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Movie Review: Sucker Punch

By Matthew Huntley

April 5, 2011

The ladies of Sucker Punch are nonplussed by the reviews for their movie.

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Sucker Punch would have made a great video game. If I was 12-years-old, I’d be thinking this game has it all: babes with weapons, cool locations and awesome fight scenes. It reminded why video games can be so fun to play in the first place - they’re interactive, they’re challenging and they provide users with a sense of accomplishment. Those are the types of feelings you get playing a video game. They are not, however, the types of feelings you get watching someone else play a video game, which is mostly how Sucker Punch functions as a movie.

This is an action fantasy, but the problem is it always feels like someone else’s. At no point does the movie invite us in to connect with the story or characters and make us feel like we’re a part of them. Perhaps this is why whole experience seemed so insignificant.

Given its look and design, I was almost certain Sucker Punch was based on a graphic novel. The director, Zack Snyder, is no stranger to such adaptations after helming 300 and Watchmen. But about a third of the way through, it became more apparent this one didn’t have as strong a narrative at its core. This is an original screenplay that Snyder co-wrote with Steve Shibuya and they’ve basically generated a limp, derivative story that’s mostly a clothesline on which to hang lots of effects and action, neither of which make a whole lot of sense or are terribly exciting. Snyder seems to have taken his own love of action, video games and scantily-dressed women and rolled them up into one big cluster of cinematic ostentation. This is a Zack Snyder movie made mostly for Zack Snyder.

The plot centers on a 20-year-old heroine (Emily Browning) who accidentally shoots her little sister while trying to fend off their evil stepfather. Blonde and pig-tailed, she’s committed to a mental hospital and the stepfather makes a deal with a sadistic orderly (Oscar Isaac) to make sure she’s lobotomized (the movie takes place in the 1950s, so the lobotomy will be performed the old-fashioned way with a hammer and a pick).




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From here, the movie takes a rather nebulous turn and the mental hospital milieu is suddenly replaced by a burlesque club, where the heroine, given the name Baby Doll, is a dancer and forced to serve the male clientele. I understand the burlesque metaphor, but it’s not exactly clear why the movie switches over to it. Perhaps Snyder thought this would serve the same function for Baby Doll as Oz did for Dorothy.

Baby Doll befriends the other dancers/patients: Rocket (Jena Malone); her older sister, Sweet Pea (Abbie Cornish); Blondie (Vanessa Hudgens); and Amber (Jamie Chung). They and Dr. Gorski (Carla Gugino with a Russian accent) discover Baby Doll has a gift when it comes to dancing: she’s so good it puts her audience in a trance. Funny how we never actually see Baby Doll perform any moves. To us, when she dances, she enters yet another world, which looks like it’s made up of levels from fighting and first-person shooter games. In this world, she’s instructed by Wise Man (Scott Glenn) and told about the five things she’ll need to escape and attain freedom: a map, a knife, a key, fire and one other thing, which remains a mystery until the end.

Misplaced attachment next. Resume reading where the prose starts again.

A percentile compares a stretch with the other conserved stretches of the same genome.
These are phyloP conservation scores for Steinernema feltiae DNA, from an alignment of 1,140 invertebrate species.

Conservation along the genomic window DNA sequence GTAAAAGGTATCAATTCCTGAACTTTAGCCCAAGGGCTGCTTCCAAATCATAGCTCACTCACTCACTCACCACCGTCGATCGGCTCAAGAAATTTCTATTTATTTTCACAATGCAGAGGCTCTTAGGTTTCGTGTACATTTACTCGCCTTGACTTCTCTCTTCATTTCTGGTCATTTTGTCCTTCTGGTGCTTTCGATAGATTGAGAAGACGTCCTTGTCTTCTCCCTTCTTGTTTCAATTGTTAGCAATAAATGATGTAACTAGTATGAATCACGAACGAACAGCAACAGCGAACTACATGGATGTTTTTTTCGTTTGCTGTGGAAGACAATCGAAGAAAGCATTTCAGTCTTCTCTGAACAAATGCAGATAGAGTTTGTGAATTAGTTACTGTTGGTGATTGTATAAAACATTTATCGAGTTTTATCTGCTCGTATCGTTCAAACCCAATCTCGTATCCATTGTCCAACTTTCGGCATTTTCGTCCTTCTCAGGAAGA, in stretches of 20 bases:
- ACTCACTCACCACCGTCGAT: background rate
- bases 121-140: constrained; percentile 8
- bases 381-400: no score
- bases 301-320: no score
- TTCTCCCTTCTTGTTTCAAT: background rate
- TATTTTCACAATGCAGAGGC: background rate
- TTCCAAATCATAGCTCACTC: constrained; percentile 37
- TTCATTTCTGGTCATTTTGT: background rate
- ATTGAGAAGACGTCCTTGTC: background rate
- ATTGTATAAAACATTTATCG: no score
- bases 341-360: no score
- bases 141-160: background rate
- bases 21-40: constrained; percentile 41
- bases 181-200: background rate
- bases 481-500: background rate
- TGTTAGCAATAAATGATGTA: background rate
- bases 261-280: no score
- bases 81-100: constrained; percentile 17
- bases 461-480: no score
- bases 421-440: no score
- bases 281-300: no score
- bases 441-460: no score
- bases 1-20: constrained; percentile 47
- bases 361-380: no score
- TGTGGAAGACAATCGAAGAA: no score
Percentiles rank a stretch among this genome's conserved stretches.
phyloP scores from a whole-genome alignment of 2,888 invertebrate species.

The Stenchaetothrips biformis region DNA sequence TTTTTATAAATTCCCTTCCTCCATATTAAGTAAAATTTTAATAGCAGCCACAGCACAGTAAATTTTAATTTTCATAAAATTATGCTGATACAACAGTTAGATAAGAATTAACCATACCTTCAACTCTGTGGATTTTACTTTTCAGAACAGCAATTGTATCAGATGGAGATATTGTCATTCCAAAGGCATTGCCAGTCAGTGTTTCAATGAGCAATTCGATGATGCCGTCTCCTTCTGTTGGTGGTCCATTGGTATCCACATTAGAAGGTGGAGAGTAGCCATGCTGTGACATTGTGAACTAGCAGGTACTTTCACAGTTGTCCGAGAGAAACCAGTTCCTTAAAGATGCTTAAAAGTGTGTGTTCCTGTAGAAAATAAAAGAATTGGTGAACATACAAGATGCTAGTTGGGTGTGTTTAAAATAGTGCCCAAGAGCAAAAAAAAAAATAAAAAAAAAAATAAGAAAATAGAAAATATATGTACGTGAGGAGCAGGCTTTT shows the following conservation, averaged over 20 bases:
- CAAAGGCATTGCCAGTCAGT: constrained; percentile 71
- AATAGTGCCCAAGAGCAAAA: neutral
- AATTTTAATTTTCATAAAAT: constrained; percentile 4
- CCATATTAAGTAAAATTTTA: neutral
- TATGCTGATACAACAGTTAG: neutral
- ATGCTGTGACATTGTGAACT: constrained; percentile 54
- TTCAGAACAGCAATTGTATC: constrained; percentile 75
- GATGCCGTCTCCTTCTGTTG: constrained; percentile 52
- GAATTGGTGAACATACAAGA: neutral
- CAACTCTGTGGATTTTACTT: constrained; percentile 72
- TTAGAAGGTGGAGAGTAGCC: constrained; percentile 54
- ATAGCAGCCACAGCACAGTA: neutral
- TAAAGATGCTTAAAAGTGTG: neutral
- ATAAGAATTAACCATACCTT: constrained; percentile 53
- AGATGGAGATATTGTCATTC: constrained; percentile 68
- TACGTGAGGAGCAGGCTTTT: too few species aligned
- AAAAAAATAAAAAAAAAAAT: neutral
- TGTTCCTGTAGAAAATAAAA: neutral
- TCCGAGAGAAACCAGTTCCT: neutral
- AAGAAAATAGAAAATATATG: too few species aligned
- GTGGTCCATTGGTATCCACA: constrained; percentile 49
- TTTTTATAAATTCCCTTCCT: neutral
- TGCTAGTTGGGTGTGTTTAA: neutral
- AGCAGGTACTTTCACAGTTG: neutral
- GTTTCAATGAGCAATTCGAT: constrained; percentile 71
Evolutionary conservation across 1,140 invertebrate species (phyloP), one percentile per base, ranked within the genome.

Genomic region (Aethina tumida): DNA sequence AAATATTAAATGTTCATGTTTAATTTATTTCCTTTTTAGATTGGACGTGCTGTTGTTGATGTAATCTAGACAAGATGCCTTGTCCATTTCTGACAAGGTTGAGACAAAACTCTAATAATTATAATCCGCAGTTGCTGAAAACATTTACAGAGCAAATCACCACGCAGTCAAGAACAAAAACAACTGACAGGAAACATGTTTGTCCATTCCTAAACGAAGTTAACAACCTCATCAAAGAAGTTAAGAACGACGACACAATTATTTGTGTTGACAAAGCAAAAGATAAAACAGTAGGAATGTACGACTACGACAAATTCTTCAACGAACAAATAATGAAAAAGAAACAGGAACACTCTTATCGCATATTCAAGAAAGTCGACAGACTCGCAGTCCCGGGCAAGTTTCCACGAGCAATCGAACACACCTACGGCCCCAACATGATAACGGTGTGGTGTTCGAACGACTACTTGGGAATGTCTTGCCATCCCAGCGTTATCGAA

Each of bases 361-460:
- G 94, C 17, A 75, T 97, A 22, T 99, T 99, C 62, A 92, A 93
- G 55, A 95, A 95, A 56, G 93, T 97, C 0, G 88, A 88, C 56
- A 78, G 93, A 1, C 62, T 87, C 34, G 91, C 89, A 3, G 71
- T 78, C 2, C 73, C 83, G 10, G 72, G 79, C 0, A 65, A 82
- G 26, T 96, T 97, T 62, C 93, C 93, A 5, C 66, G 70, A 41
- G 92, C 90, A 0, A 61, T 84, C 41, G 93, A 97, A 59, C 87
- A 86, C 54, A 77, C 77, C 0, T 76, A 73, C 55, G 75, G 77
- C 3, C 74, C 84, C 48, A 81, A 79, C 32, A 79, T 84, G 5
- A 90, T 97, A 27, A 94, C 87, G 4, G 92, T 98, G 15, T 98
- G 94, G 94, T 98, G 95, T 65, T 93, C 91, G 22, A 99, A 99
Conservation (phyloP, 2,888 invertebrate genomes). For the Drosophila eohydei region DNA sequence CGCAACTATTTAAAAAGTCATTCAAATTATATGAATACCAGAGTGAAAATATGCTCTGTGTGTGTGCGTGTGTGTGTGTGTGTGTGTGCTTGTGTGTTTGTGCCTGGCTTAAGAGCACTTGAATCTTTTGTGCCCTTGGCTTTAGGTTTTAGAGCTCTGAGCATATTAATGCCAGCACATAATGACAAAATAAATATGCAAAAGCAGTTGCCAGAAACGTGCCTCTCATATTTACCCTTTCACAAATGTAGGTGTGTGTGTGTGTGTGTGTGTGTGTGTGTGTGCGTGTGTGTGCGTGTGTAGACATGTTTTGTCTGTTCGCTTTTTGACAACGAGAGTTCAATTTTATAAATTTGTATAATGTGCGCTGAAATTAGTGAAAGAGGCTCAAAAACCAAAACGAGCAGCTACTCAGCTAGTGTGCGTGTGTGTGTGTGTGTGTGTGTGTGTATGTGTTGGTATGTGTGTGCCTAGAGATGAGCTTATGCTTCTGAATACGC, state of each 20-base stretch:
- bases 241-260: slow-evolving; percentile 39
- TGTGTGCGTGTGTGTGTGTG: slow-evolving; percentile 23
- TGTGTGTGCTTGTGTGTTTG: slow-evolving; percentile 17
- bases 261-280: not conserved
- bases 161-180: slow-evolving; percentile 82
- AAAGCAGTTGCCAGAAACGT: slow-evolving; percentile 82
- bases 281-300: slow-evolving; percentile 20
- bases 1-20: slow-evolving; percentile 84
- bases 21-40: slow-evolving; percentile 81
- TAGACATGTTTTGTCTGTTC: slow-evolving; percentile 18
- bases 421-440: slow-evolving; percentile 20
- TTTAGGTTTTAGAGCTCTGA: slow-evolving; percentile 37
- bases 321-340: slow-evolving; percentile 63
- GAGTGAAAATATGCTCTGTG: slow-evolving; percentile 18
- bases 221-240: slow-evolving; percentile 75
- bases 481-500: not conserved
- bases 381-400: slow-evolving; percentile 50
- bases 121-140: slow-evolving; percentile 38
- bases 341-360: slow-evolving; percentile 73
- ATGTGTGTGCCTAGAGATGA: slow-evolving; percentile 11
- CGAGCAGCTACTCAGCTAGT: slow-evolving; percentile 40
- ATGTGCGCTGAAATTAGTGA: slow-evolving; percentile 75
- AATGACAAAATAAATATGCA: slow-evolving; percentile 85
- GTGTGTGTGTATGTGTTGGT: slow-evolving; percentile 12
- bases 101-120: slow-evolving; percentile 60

The bewildered state Baby Doll puts her audience in becomes the means by which she and the other girls obtain the essential items. They enter environments that range from feudal Japan to World War II Germany, fighting giant samurais and masked Nazis, although the locations and villains don’t have as much narrative purpose as they do visual flare.

Amidst all its action and chaos, there was never a point in Sucker Punch when I cared about the girls’ journey. That’s because the movie’s sensation takes precedence over the characters, and although the actresses are sympathetic, especially Browning and Malone, I never identified with them or their burden. The movie’s exaggerated style looms over every shot and none of it felt real. We care about the characters in this movie about as much as the characters in a video game, and like those in a video game, they merely look good and are at the mercy of the action sequences.

For all the reasons I’ve just described, some people are going to say Sucker Punch is a terrible movie. It is not. It’s simply a misfire that has no significant value. Zack Snyder has a definite style but his writing and ideas aren’t substantive enough for him to be penning his own projects. He’s a director who starts with effects and works his way down to the characters, but as a filmmaker, he should know the best and most memorable stories start with the characters first. Style and effects should only be added as supplements later on. Plus, they should serve a purpose, a concept Sucker Punch doesn’t know a whole lot about.


     


 
 

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